Tom: “I managed to lose my rifle when I was in the army.”
Tom: “I had to pay $1000 to cover the loss. I’m starting to understand why a Navy captain always goes down with his ship. ”
Interesting Fact: Often when one bird dives in a large group, the others follow the leader and disappear. They can stay under for up to 2 minutes, but they normally dive for less than 30 seconds. ( https://www.allaboutbirds.org/guide/Common_Merganser/lifehistory )
Interesting Fact: The female chooses the nest site, and may start scouting for next year’s tree cavity at the end of each breeding season. Nest cavities can be in live or dead trees and are usually close to water. Cavities are typically 10–50 feet off the ground, up to about 90 feet. Hooded Mergansers nest readily in boxes, preferring those with wood shavings or nest material from previous uses. They prefer cavities with 3–5 inch openings.
Interesting Fact: On the bird family tree, Hooded Mergansers (genus Lophodytes) lie between goldeneyes (Bucephala) and the other North American mergansers (Mergus). They share many courtship behaviors and calls with both of those groups. ( https://www.allaboutbirds.org/guide/Hooded_Merganser/lifehistory )
Interesting Fact: Common Mergansers spend much of their time afloat, loafing, fishing, and often sleeping on open water. They may form flocks of up to 75 individuals. They often swim in small groups along the shoreline, dipping their heads underwater to search for prey and then diving with a slight leap. ( https://www.allaboutbirds.org/guide/Common_Merganser/lifehistory )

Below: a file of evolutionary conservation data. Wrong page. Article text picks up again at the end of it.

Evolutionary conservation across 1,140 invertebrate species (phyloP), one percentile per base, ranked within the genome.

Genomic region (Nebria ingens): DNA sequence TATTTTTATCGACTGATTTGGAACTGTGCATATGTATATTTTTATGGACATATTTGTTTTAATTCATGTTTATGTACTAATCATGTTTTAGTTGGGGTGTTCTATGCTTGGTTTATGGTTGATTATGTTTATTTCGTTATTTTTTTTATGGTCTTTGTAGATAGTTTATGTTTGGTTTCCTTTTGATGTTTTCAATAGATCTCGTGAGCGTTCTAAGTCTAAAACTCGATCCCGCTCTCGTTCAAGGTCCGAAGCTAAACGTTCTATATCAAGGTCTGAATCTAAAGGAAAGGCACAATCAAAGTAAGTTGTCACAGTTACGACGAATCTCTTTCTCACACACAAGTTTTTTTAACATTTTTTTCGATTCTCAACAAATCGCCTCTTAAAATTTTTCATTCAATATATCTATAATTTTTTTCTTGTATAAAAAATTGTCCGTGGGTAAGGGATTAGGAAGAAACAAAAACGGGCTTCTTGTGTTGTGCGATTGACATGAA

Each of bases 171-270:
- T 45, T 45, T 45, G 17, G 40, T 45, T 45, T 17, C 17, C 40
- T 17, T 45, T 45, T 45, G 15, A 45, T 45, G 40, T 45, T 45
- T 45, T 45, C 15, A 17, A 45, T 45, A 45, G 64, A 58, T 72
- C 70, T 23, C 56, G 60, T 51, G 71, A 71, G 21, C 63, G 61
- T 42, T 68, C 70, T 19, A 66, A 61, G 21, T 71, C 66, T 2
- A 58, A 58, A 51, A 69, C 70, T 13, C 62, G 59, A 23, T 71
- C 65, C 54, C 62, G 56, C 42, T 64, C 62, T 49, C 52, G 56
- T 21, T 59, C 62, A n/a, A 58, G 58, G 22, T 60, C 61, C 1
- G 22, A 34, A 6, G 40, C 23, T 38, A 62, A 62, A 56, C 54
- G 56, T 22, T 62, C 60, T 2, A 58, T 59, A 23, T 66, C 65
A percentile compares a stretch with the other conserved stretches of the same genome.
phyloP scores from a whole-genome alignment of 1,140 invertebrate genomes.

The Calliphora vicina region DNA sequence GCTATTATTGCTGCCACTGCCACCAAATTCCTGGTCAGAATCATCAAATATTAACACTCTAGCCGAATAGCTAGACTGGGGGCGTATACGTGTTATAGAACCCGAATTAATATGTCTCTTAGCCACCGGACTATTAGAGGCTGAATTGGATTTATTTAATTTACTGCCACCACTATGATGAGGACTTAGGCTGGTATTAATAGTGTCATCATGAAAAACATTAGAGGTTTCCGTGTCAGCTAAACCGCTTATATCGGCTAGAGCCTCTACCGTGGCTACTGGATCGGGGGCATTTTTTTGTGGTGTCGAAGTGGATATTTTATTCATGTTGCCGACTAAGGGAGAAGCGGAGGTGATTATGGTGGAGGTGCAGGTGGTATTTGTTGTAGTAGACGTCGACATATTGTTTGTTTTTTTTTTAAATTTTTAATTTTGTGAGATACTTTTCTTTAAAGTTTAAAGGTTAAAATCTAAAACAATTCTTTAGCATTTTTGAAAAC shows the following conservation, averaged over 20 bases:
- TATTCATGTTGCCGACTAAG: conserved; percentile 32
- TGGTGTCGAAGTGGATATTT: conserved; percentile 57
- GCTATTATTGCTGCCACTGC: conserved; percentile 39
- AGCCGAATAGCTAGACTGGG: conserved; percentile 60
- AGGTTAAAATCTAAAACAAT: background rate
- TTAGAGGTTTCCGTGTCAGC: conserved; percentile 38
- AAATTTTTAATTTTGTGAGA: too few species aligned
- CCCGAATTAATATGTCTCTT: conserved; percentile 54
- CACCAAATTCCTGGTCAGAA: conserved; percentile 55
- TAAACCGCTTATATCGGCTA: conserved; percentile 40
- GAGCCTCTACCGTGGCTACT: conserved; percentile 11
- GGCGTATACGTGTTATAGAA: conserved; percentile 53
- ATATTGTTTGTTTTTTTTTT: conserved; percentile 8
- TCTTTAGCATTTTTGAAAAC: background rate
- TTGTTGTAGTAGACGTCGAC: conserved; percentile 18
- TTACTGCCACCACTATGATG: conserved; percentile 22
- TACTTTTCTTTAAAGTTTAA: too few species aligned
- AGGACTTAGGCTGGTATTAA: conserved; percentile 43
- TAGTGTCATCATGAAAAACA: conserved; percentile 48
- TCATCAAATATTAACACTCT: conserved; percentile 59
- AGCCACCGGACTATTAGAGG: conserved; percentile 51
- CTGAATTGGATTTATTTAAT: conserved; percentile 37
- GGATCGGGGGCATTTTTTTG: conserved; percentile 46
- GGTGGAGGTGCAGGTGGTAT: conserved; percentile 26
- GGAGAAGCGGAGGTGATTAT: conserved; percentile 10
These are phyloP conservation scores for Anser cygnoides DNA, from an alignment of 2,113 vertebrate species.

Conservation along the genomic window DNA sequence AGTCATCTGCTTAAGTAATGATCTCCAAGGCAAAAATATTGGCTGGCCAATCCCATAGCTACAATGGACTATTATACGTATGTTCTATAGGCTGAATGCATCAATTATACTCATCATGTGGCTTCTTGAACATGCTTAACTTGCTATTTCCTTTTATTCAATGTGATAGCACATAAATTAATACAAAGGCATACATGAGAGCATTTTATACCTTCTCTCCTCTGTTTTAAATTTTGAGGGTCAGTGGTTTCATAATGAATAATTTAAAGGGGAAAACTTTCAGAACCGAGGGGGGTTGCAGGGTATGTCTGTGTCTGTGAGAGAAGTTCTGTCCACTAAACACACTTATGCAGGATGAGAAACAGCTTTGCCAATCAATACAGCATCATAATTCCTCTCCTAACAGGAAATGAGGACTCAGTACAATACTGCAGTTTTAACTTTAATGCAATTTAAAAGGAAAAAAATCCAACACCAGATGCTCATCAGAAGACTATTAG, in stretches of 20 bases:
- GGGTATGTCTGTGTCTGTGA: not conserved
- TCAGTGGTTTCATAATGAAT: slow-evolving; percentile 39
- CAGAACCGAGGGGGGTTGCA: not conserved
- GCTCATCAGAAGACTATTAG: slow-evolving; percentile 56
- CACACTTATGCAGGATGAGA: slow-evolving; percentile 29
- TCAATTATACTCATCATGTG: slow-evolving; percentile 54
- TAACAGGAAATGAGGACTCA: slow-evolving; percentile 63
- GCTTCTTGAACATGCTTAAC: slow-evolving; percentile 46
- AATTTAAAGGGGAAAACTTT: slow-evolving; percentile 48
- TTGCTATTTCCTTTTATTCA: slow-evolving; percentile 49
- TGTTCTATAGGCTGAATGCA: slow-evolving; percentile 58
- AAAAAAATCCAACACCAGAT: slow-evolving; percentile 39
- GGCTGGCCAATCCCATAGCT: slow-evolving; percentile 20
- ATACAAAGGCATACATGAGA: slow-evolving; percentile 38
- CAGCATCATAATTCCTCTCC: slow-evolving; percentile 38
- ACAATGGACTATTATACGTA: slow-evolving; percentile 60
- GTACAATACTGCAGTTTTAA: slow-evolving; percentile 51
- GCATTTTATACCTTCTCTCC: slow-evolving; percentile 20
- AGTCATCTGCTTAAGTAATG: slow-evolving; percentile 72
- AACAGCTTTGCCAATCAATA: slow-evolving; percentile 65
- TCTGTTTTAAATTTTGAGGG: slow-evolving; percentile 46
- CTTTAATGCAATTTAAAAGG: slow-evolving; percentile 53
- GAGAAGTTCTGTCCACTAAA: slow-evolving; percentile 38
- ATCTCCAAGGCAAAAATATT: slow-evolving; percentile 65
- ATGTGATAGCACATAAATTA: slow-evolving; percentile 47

Interesting Fact: Common Mergansers spend the breeding season in northern forested habitats near large lakes and rivers. Since they nest in cavities of large trees, breeding Common Mergansers are usually found in mature forests. They spend winters on large lakes, rivers, and reservoirs in the southern and coastal regions of their breeding range, and in additional wintering grounds across the northern and western United States. They tend to prefer freshwater wintering habitat over saltwater, but they may winter in coastal bays, estuaries, and harbors. ( https://www.allaboutbirds.org/guide/Common_Merganser/lifehistory )
Teacher: “If I gave you 2 cats and another 2 cats and another 2, how many would you have?”
Teacher: “No, listen carefully… If I gave you two cats, and another two cats and another two, how many would you have?”
Teacher: “Let me put it to you differently. If I gave you two apples, and another two apples and another two, how many would you have?”
Teacher: “Good. Now if I gave you two cats, and another two cats and another two, how many would you have?”
Teacher: “Bob, where in the heck do you get seven from?!”
Bob: “Because I’ve already got a freaking cat!”
This Post Is Dedicated To Amber Hope It Will Bring A Smile To Your Face!
F/9.0, 1/320, ISO 200.
Red-breasted Merganser ( Female )
Three guys, stranded on a desert island, find a magic lantern containing a genie, who grants them each one wish. The first guy wishes he was off the island and back home. The second guy wishes the same. The third guy says “I’m lonely. I wish my friends were back here.”
Interesting Fact: Red-breasted Merganser: Breeds in Alaska and across northern Canada to Newfoundland and south to the Great Lakes. Spends winters chiefly along the coasts from Alaska south to northern Mexico, from Maritime Provinces south to Florida, and along the Gulf Coast. Preferred habitat for breeding includes wooded lakes and tundra ponds; found mainly on saltwater during winter. ( http://identify.whatbird.com/obj/115/overview/Red-breasted_Merganser.aspx )